[Excerpt] This year’s report is no exception in this respect. It investigates the link between employment specialisation and productivity. It assesses the real job creation needs that flow from the targets agreed at the Lisbon, Stockholm and Barcelona European Councils. It identifies the skills gaps that are emerging, not just from changing patterns of demand, but from the changing demographic composition of the workforce.
It reflects on the future nature of wage bargaining in an increasingly integrated and expanding Union. It considers success and failure in promoting more flexible work organisation and labour mobility. And looks into the consequences of adopting more up-to-date notions of job quality.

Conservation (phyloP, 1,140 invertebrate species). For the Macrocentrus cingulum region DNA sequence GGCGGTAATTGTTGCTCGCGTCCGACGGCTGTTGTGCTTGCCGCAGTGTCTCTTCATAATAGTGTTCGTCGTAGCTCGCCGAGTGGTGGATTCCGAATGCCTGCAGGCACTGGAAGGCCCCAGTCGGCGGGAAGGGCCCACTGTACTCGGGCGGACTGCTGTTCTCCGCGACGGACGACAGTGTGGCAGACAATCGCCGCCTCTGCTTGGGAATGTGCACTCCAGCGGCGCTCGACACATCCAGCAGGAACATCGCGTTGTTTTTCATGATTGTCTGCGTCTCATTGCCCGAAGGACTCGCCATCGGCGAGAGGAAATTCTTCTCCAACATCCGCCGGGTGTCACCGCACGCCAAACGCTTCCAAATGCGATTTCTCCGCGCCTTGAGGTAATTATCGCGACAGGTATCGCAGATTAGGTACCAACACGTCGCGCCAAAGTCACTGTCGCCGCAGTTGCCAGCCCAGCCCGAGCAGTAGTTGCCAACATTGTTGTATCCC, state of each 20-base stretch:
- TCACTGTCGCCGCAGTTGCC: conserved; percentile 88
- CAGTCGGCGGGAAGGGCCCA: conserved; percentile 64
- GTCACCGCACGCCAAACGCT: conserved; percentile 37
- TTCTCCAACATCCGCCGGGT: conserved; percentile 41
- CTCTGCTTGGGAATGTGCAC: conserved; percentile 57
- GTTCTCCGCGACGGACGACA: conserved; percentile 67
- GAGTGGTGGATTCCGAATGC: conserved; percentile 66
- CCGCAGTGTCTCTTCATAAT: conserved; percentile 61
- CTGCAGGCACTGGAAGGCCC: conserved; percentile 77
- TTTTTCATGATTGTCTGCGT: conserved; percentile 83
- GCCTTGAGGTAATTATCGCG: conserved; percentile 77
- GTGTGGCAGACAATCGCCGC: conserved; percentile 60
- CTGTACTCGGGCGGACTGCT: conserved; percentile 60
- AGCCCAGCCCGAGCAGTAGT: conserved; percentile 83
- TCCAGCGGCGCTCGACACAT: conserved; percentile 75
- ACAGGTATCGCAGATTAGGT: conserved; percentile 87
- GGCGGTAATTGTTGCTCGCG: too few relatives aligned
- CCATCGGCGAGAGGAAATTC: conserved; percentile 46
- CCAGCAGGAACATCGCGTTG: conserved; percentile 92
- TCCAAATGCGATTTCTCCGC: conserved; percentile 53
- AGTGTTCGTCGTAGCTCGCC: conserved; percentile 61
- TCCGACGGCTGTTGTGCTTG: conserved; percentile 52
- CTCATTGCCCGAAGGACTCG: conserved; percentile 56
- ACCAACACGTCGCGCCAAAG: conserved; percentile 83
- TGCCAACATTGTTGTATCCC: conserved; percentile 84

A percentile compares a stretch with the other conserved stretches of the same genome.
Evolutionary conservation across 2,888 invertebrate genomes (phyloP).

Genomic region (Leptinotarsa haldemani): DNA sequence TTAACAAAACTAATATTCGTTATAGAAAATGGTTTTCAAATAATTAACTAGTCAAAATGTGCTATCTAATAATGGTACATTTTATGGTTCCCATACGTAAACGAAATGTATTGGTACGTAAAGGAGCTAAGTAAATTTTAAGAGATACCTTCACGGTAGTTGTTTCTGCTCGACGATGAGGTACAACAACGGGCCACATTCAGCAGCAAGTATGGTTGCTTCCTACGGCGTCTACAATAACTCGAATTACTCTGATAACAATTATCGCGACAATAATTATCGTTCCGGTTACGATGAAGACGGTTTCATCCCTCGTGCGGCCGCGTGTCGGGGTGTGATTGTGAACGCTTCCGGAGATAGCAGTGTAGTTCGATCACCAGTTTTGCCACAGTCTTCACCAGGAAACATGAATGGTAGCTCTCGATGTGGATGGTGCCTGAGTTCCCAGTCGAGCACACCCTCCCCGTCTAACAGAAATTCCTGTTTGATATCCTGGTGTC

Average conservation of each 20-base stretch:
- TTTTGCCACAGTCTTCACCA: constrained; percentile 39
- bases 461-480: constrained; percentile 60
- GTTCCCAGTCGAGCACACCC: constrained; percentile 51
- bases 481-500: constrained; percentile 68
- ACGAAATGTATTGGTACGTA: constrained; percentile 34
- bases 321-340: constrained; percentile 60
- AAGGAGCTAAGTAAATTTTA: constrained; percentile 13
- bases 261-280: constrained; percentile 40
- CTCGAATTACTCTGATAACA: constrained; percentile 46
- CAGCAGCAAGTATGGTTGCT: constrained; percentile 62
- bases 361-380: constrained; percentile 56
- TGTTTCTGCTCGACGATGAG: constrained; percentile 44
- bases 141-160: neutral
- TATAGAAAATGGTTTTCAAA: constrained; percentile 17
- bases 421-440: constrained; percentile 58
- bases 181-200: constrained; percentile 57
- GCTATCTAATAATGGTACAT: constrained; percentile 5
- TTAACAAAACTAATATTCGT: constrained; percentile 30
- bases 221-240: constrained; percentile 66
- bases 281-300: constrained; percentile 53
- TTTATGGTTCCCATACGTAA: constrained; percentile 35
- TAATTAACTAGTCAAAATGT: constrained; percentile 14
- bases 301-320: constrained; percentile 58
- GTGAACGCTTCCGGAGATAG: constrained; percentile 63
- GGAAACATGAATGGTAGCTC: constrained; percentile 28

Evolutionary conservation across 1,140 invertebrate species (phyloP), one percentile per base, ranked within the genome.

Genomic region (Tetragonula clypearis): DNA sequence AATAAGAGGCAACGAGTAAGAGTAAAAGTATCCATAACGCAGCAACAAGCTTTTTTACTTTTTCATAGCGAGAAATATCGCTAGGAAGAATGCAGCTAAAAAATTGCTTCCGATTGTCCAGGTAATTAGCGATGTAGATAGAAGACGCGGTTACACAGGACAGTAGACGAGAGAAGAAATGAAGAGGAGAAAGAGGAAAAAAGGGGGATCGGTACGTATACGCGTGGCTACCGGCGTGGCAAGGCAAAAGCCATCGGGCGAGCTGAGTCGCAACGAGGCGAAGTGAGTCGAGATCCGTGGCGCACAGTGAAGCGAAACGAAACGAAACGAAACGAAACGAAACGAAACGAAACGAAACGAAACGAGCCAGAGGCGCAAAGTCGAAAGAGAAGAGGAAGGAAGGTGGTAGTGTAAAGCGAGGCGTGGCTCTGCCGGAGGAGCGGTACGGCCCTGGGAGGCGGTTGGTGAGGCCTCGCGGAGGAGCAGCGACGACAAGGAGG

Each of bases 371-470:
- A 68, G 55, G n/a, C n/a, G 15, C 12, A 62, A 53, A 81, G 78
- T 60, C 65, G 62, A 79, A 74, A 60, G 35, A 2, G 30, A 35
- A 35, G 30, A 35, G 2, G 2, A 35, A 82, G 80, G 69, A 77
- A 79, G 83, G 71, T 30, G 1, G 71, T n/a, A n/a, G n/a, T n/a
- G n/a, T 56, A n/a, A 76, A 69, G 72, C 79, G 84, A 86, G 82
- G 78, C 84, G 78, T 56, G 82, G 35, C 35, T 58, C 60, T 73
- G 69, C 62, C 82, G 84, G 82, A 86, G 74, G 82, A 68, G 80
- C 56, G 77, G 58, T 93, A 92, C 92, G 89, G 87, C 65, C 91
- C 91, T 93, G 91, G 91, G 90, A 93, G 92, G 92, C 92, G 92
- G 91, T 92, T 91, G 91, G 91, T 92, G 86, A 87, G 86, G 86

Last but not least, it considers the consequences of the ageing of the European workforce, and the extend to which immigration of foreign nationals can be seen as part of the policy response, or as a separate policy issue which needs to be addressed in its own terms.
This issue of Employment in Europe also provides, wherever possible, data and information about the future EU Members. The basic characteristic of the labour market of the acceding countries is the lack of labour demand. In particular we should note the increase in the employment rate for women in contrast to the reduction of employment for men due to structural changes in the industrial sector.